The banana industry was booming in my region, and several small-scale farmer cooperatives had formed. They were selling their fruit straight from the tree to a multinational fruit company, which controlled harvesting, post-harvest, and exporting. The cooperatives wanted to earn better prices, but they were limited by only having one large buyer.

One local cooperative was interested in Fairtrade certification, but didn’t know how to obtain it or re-invest the Fairtrade Premium. They hired me to help them.

I learned as much as I could to devise a plan for the cooperative. Over the next two years, I helped them obtain not only Fairtrade certification, but Organic and GlobalGAP as well, and we began re-investing their increased income in technology and infrastructure. We used every dollar well, and gradually gained more control of the supply chain. Eventually, we were able to branch out and sell to another company at a better price—a huge achievement for the small-scale farmers in our region.

The experience was a revelation for me. I was extremely impressed by the effect of Fairtrade on small-scale farmers, and saw how re-investing income wisely could lead to real change. Farmer incomes went up, and they gained independence and a sense of dignity. They could feed their families better and provide better education to their children—the key to escaping the pattern of frustration.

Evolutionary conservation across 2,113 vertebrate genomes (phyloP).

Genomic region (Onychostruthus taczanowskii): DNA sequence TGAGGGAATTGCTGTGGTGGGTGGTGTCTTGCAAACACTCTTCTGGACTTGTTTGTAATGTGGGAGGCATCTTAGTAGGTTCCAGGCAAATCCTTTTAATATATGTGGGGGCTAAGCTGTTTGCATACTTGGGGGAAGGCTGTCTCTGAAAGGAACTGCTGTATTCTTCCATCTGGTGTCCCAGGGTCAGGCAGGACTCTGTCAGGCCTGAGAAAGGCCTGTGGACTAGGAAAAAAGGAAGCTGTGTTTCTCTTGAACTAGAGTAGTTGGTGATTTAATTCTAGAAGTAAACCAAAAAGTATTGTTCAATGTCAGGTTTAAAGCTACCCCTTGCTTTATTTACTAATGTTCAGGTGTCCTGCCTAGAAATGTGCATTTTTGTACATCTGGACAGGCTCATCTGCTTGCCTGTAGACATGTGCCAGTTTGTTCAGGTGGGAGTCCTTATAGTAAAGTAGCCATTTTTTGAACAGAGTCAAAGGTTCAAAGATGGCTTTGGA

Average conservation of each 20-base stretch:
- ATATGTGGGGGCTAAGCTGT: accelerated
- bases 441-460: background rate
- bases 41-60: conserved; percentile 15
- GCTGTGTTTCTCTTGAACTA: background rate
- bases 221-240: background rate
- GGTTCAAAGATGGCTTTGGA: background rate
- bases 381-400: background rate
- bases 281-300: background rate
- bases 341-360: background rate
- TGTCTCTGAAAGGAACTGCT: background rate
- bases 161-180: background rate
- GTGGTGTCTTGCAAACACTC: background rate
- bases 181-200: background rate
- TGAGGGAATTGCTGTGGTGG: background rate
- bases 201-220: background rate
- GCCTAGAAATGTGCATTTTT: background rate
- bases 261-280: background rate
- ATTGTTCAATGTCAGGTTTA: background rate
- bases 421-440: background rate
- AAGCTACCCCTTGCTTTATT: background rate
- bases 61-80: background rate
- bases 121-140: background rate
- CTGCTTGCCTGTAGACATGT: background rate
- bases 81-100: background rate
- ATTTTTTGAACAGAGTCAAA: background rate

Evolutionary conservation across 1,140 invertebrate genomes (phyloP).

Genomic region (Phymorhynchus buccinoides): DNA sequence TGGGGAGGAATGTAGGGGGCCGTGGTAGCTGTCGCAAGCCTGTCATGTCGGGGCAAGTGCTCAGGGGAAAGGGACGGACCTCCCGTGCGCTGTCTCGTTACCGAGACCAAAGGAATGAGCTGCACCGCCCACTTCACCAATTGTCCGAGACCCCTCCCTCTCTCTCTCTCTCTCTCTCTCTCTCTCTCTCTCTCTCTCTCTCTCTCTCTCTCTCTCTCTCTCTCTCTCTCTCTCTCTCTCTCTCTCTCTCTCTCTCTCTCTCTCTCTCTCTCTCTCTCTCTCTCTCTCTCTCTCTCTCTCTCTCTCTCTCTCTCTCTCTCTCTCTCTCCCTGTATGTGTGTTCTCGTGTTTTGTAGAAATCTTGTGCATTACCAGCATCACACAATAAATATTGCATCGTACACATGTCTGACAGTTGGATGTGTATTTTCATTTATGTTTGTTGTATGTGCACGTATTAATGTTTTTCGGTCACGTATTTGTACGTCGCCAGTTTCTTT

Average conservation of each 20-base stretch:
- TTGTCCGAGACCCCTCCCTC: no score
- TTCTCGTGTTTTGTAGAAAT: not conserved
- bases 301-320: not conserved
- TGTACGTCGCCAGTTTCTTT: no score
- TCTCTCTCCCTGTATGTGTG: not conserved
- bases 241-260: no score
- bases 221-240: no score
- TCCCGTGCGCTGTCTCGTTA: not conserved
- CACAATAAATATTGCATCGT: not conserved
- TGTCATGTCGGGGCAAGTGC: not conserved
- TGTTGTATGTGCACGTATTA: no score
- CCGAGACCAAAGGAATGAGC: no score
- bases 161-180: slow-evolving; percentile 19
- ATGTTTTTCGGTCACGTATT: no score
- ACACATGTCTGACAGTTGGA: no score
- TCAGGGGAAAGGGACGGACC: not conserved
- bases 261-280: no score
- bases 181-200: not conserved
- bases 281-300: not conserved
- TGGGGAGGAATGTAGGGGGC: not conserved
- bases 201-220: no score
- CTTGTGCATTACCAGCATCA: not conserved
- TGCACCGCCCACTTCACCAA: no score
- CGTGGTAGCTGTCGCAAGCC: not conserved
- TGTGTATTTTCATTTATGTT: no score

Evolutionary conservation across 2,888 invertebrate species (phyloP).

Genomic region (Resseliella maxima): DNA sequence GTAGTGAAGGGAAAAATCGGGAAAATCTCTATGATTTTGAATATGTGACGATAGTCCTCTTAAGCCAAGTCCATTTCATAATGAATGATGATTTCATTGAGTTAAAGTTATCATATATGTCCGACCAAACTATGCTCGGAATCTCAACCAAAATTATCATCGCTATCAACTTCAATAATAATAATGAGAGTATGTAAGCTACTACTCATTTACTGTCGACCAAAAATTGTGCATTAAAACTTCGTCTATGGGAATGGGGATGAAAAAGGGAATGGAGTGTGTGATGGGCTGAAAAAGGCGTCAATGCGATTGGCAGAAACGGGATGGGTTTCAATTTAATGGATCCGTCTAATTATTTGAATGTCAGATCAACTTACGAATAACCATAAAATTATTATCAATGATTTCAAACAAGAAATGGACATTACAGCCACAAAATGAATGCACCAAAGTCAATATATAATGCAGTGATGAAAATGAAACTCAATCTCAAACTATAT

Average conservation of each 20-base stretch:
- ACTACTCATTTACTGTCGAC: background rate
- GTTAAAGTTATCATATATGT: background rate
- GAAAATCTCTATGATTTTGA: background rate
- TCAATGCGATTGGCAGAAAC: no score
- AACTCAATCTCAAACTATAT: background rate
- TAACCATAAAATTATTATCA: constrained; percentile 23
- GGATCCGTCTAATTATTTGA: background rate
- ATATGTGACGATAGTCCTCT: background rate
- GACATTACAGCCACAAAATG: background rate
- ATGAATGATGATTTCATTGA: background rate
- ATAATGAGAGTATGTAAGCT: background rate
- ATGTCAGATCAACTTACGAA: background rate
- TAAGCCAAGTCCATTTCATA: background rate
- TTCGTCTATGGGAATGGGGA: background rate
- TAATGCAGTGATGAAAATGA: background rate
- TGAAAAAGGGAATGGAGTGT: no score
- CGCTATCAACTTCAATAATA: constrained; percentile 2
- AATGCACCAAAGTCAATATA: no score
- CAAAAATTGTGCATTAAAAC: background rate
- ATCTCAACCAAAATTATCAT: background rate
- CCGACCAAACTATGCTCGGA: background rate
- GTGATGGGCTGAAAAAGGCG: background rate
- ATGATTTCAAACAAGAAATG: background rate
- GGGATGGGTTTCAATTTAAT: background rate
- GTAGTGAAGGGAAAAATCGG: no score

Soon, another life-changing opportunity came my way. Patrick Struebi, a social entrepreneur who founded the company Fairtrasa in Mexico in 2005, wanted to bring his innovative model to Peru. Fairtrasa had worked with Mexican farmers in much the same way I had with Peruvian banana farmers: helping them use certifications and re-investment to increase incomes and gain more independence. Fairtrasa does not seek profit at the expense of fairness and sustainability. Instead, farmer development and sustainability were the primary goals—and business was the means for accomplishing them.

Patrick asked me to co-found a new company, Fairtrasa Peru, and to lead a team of locals in implementing my expertise. We founded Fairtrasa Peru in 2010, and have had great success in our first 6 years. We now work with 14 farmer cooperatives, providing each with training and resources tailored to their specific needs. Many have transformed themselves from struggling subsistence farmers to certified Organic and Fairtrade exporters in only a few years.